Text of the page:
A Guide to Common Drugs Prescribed After a Heart Attack (Part 1)
The first heart attack can be an extremely overwhelming and frightening experience. It is not uncommon for people to stay admitted in the hospital for up to 5 days following a heart attack. The goal is to stabilize the individual so that he or she can be safely discharged.1
Discharge and education
During the discharge period, several prescriptions are routinely prescribed. From my experience as a community pharmacist, most people are prescribed at least 3 medications following a heart attack. Education on these new medications is sometimes provided at the hospital by a nurse, hospital pharmacist, or a physician. Often, patients rely on their retail pharmacist to understand how these medications should be taken.
While most people are provided with drug information sheets on their new prescriptions, they may be too tired or overwhelmed to go through them. The following 2 articles (this is the first) will outline the common medications prescribed after a heart attack and highlight important side effects to note for each class of medications.
What is the goal after a heart attack?
Medications used after a heart attack have two main objectives. The primary objective is to prevent another heart attack; the second is to reduce symptoms such as chest pain. All medications prescribed will focus on targeting one of those two goals.2
Common drugs prescribed
There are several classes of drugs prescribed after a heart attack. These include drug that:2
- Lower cholesterol (statins)
- Reduce blood clot formation (blood thinners)
- Lower blood pressure (antihypertensives)
- Minimize chest pain (nitrates)
- Reduce heart rate (beta blockers)
Statins are a class of medications that reduce blood cholesterol levels, and therefore plaque formation. Most people who are prescribed statins need to be on the drug lifelong after a heart attack.3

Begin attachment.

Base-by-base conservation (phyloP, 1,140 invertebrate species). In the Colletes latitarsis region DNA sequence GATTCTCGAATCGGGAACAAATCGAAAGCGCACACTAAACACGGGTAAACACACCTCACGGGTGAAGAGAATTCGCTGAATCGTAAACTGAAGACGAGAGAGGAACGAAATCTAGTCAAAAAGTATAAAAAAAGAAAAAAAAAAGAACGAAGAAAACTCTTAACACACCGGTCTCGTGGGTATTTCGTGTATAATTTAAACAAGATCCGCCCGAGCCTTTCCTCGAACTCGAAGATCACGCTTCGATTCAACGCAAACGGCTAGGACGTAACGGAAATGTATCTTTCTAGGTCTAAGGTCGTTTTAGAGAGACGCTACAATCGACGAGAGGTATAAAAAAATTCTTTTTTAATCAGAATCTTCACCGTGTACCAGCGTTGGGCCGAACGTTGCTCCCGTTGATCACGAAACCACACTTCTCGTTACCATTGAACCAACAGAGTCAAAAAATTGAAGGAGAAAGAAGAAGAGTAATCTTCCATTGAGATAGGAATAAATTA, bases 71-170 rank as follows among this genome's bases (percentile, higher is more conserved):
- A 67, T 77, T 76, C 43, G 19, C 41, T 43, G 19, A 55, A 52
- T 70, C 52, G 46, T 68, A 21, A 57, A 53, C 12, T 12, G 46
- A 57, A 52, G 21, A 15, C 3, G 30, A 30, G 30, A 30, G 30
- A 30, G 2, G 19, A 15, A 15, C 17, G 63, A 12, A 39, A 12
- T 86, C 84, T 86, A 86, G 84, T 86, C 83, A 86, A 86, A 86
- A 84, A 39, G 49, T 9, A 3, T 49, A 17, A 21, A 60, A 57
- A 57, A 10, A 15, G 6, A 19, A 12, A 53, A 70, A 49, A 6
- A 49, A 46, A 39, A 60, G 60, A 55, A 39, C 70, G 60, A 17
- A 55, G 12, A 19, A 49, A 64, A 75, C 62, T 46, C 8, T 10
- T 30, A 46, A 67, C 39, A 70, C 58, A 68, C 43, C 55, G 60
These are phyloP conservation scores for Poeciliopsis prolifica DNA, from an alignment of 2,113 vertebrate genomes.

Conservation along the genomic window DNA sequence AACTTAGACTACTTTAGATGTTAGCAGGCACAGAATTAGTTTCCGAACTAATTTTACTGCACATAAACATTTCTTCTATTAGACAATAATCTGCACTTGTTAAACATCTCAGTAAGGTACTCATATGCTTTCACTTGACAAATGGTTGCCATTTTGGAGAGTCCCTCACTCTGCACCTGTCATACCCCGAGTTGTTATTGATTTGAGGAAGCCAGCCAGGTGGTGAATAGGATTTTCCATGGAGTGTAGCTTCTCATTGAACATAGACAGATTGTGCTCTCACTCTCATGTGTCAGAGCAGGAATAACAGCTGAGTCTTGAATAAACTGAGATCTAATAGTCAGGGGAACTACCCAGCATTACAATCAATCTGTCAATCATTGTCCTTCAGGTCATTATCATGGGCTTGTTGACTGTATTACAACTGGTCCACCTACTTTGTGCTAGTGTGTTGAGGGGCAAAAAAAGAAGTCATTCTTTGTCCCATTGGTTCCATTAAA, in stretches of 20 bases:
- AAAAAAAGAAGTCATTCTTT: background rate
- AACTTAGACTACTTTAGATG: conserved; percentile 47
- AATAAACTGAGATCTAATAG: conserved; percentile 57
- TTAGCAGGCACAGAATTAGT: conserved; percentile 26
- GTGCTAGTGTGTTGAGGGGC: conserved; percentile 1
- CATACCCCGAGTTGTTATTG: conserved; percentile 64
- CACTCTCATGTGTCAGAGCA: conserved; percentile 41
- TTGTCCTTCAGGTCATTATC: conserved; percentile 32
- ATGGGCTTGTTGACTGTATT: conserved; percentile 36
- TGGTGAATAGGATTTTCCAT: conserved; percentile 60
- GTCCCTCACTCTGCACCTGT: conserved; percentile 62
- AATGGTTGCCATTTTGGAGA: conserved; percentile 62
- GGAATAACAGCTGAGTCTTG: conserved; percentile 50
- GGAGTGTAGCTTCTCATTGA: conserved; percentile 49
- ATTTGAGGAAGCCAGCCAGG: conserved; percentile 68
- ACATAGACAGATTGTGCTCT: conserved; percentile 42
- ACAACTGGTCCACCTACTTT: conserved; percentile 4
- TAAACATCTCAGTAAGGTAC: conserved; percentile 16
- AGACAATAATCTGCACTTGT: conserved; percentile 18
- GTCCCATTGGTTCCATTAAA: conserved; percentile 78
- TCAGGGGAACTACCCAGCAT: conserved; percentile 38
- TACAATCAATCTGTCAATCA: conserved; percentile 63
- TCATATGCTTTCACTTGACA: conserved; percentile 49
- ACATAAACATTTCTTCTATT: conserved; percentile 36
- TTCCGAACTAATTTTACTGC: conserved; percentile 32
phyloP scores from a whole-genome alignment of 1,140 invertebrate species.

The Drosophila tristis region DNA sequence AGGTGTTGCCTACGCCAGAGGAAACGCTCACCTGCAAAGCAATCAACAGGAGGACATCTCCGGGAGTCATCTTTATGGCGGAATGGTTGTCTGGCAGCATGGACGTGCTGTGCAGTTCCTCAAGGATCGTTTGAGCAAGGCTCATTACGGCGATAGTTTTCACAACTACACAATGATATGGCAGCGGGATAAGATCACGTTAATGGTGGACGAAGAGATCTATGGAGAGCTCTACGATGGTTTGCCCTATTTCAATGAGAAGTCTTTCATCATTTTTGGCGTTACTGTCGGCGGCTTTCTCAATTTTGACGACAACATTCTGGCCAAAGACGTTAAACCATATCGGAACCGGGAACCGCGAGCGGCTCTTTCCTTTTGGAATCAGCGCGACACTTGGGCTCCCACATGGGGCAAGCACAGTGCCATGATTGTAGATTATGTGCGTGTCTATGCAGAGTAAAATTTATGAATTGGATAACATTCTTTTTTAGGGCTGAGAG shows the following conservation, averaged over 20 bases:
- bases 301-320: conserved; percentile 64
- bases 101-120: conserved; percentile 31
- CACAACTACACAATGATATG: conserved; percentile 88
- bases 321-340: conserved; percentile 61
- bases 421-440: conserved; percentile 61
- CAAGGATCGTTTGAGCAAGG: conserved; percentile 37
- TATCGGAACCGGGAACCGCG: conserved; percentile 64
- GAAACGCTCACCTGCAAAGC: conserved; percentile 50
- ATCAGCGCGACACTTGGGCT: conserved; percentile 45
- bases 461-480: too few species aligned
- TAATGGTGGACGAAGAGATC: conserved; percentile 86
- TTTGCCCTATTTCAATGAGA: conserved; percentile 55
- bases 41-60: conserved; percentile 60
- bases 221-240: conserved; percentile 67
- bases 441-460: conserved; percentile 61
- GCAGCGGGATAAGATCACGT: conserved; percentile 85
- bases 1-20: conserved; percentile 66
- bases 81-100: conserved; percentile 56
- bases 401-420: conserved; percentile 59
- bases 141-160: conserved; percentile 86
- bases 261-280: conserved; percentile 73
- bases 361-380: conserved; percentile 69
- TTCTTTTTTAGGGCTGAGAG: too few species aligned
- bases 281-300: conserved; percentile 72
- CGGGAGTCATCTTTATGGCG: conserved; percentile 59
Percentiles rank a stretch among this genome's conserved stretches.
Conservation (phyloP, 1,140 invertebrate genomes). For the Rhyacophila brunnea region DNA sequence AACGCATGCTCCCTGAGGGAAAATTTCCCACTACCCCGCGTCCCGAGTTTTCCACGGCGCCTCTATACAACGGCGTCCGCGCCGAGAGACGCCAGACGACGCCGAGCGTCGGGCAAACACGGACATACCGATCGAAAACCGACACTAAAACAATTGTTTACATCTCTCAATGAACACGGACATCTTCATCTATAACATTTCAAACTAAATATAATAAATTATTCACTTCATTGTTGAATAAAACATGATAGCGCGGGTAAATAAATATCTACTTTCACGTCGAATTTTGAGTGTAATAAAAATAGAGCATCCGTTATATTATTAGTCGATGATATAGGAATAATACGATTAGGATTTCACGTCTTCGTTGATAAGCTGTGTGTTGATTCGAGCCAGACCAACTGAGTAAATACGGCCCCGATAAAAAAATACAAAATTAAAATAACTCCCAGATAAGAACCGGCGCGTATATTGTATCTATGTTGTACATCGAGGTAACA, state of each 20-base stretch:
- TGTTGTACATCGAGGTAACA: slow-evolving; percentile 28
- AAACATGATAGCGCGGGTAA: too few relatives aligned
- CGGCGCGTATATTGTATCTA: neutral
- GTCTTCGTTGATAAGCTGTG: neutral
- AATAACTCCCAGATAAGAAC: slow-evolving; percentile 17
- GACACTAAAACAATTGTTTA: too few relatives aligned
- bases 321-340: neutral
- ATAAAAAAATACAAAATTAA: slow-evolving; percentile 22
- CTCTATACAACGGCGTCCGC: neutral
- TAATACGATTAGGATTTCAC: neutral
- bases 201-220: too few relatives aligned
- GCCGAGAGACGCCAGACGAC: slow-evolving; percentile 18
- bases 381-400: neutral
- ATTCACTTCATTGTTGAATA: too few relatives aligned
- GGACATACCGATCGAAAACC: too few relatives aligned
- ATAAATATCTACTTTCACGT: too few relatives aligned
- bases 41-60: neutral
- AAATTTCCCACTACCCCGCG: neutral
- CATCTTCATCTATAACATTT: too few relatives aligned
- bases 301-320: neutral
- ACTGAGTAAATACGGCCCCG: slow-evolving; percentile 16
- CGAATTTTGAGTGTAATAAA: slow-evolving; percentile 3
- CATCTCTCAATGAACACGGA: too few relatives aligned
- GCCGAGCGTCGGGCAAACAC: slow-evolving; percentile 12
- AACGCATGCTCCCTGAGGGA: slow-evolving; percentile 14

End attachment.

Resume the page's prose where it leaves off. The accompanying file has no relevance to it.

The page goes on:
These drugs are taken once daily. Be sure to tell your pharmacist if you consume grapefruit juice on a regular basis as grapefruit juice can interact with some – but not all - of the statins. In addition, tell your doctor immediately if you experience unexplained muscle pain when you start the drug. Your doctor will also order bloodwork for you to ensure that the drug continues to be safe for you.3
Examples of common statins include:3
- Atorvastatin (Lipitor)
- Rosuvastatin (Crestor)
- Pravastatin (Pravachol)
- Simvastatin (Zocor)
The blood thinners
Blood thinners reduce blood clots, and therefore reduce the chance of another heart attack from occurring. These drugs can include an over-the-counter baby aspirin (ASA 81mg) or a prescription medicine. Examples of blood thinners include:4
- Clopidogrel (Plavix)
- Ticagrelor (Brilinta)
- Prasugrel (Effient)
Being aware of interactions
The above drugs are typically taken for a limited time, such as 1 year, after a heart attack; however, the aspirin may be used indefinitely. It is important to NEVER discontinue a blood thinner without your cardiologist or general practitioner’s advice – your doctor will inform you when you no longer need to be on the drug.5
When on blood thinners, it is important to be aware of other non-prescription and prescription drugs that may interact with these drugs. Your pharmacist will alert you of any interactions with your prescription medications, but they may not be aware of the non-prescription drugs you take. Some over-the-counter drugs to avoid include ibuprofen (Advil) and naproxen, which may increase the risk of bleeding if used along with a blood thinner.4
Stay tuned for part 2!
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